Flagstaff’s two wastewater reclamation facilities, Rio de Flag and Wildcat. The two plants provide provides recycled water for twelve elementary schools, seventeen public parks/landscaping areas, and various golf courses and cemeteries. Recycled wastewater samples examined in this study were collected by Dr. Robin Silver and shipped overnight on ice to Virginia Tech for analysis. The eleven water samples were collected from a range of areas that the reclamation plants serve, including baseball fields, parks, and soccer fields (see Table 1 for complete list of sample names and locations).
Table 1: Recycled Water Samples Sample ID Sample Type Sample Location
50 mL sub-samples were concentrated to a powder by freeze-drying. DNA was extracted
from the powder using standard procedures in preparation for quantitative polymerase chain reaction (Q-PCR). Q-PCR enabled direct quantification of ARGs, without cell culturing. This is an advantage because the vast majoring of bacteria (99%) do not grow on a Petri dish. Therefore, Q-PCR quantification provided comprehensive detection of ARGs present in the water samples that could be compared with other studies. ARGs targeted in this study are listed in Table 2.
Table 2: Antibiotic Resistance Genes (ARGs) Targeted in this Study Gene Name Antibiotic Resistance Example Carrier Pathogen Effects mecA
common cause of hospital infections that can spread to the heart, bones,
lungs, and bloodstream with fatal results
Can cause infections in blood, urinary tract and heart, and can be life-
threatening. Vancomycin is a last-resort antibiotic.
tetA tetW tetO sul1 sul2 Data Collection & Analysis
All Q-PCR tests were done in triplicate, with negative controls in each run to confirm
absence of contamination. The qPCR measurement provides a measure of the number of target genes in the test tube. In order to calculate the number of copies in the original samples, the triplicates measurements were averaged and then corrected to account for dilution of the DNA extract (1:50 for all assays, except tetO and ermF were undiluted) and the concentration of the original sample (50 mL). The final units are reported as “gene copies per milliliter of water”.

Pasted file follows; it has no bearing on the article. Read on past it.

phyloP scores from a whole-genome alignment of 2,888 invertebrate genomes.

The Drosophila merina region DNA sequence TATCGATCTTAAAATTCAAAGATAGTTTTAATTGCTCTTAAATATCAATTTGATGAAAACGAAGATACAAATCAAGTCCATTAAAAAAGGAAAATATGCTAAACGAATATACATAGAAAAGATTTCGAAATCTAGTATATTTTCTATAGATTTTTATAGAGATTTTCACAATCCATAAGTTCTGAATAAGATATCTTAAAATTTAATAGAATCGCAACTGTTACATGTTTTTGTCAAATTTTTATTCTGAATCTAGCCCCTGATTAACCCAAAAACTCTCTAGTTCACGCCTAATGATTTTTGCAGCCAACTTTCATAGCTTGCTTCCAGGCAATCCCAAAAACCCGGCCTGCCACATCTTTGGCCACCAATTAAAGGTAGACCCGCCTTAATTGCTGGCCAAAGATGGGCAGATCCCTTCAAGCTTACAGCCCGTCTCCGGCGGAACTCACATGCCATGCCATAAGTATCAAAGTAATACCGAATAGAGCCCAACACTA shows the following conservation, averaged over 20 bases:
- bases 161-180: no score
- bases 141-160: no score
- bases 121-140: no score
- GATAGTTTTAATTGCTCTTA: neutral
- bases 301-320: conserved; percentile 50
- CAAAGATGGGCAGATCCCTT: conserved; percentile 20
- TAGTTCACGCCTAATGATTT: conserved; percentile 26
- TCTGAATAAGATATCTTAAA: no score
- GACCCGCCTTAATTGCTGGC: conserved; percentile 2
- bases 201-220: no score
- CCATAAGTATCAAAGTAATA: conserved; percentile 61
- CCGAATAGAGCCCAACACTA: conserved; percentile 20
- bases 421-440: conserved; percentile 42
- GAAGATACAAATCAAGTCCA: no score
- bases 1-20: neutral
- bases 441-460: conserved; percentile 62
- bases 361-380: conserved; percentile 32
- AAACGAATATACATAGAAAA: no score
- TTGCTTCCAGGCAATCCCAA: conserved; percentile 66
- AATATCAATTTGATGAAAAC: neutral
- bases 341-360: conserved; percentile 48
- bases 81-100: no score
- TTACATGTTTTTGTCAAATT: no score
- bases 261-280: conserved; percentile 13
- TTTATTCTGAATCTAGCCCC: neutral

It should be noted that mecA and tetW were assayed as well. The first test, using the 1:50
dilution of the DNA sample, showed no detection of these ARGs. For mecA, the qPCR test was optimized to determine a better annealing temperature, but the gene still was not detected. Both mecA and tetW are therefore not presented below, but further optimization of test conditions for these two genes are still being attempted. Results & Discussion
Five out of the eight ARGs tested were detected among the eleven water samples from
the Flagstaff area. tetW and mecA were not detectable. The 16S rRNA gene was included as an indicator of the total bacterial density in each sample. Figure 1 shows the quantification of the genes for the Flagstaff samples, including the 16S rRNA gene. Figure 2 shows the same ARG measurements normalized to the 16S rRNA genes for each sample. Dividing by the 16S rRNA gene provides an indicator of the portion of the total bacteria carrying ARGs (but note this is not a 1:1 relationship, because some bacteria may carry several copies of the ARGs, and also the 16S rRNA gene assay is not guaranteed to detect 100% of bacteria).
Figure 1: Gene Quantification of Flagstaff Recycled Water Samples Figure 2: Gene Quantification of Flagstaff Recycled Water Samples Normalized to 16S rRNA Genes Examination of the ARG data reveals a striking trend. Samples collected from the point of use contain dramatically more kinds of ARGs relative to samples collected directly from WWTP outlets (RdF4, RdF5, RdF6). This difference suggests that bacteria carrying and producing ARGs are multiplying in the purple pipes. Relative Comparison
Levels of tet and sul ARGs in the distributed recycled water ranged from 102 to 104 genes
per mL, while vanA and ermF ARGs ranged from 102 to 103 genes per mL. Levels of 16S rRNA